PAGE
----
The Strange Case of the Rickety Cossack: And Other Cautionary Tales from Human Evolution
by Ian Tattersall
Palgrave Macmillan, 2015 (($27))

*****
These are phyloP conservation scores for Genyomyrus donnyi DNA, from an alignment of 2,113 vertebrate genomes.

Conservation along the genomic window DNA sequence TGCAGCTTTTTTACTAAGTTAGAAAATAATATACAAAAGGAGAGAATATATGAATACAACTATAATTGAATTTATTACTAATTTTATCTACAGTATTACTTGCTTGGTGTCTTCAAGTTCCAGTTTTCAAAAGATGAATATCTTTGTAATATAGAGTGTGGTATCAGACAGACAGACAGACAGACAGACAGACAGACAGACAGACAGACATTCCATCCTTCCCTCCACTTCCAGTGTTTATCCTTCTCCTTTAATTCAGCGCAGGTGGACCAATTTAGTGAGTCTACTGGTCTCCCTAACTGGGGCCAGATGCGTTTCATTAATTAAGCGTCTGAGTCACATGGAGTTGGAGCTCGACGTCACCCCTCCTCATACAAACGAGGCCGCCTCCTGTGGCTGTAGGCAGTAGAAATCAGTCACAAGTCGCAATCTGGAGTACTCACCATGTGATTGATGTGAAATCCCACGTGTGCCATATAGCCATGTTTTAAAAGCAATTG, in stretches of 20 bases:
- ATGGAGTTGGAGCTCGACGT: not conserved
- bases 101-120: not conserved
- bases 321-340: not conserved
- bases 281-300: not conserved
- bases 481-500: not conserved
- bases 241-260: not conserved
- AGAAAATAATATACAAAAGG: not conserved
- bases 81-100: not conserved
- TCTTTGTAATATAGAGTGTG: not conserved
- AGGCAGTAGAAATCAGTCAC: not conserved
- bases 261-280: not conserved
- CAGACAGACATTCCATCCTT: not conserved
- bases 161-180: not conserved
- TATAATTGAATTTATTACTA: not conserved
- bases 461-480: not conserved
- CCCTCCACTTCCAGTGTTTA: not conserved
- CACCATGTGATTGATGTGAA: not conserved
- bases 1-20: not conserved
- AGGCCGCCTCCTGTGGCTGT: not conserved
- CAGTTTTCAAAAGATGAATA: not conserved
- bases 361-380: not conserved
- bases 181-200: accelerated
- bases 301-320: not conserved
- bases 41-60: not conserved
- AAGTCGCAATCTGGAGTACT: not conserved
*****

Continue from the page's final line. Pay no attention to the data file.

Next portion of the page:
Around when Charles Darwin's theory of evolution was published, scientists were puzzled by ancient human bones discovered in 1856 Germany that featured a prominent browridge. Rather than considering that the remains belonged to a species separate from modern humans, some researchers at the time attributed the skeleton to a Cossack horseman with a painful condition of rickets that caused him to furrow his brow until the bone above his eyes grew. The incident demonstrates how scientists' own biases have often influenced their interpretation of what the fossil record was telling them. “Received wisdoms about human evolution have always conditioned what we have believed about our own origins, often in the face of compelling evidence to the contrary,” writes Tattersall, an emeritus curator of anthropology at the American Museum of Natural History in New York City. In this book, he highlights the controversial ideas and colorful personalities that have shaped paleoanthropology and given rise to our current understanding of how we became human.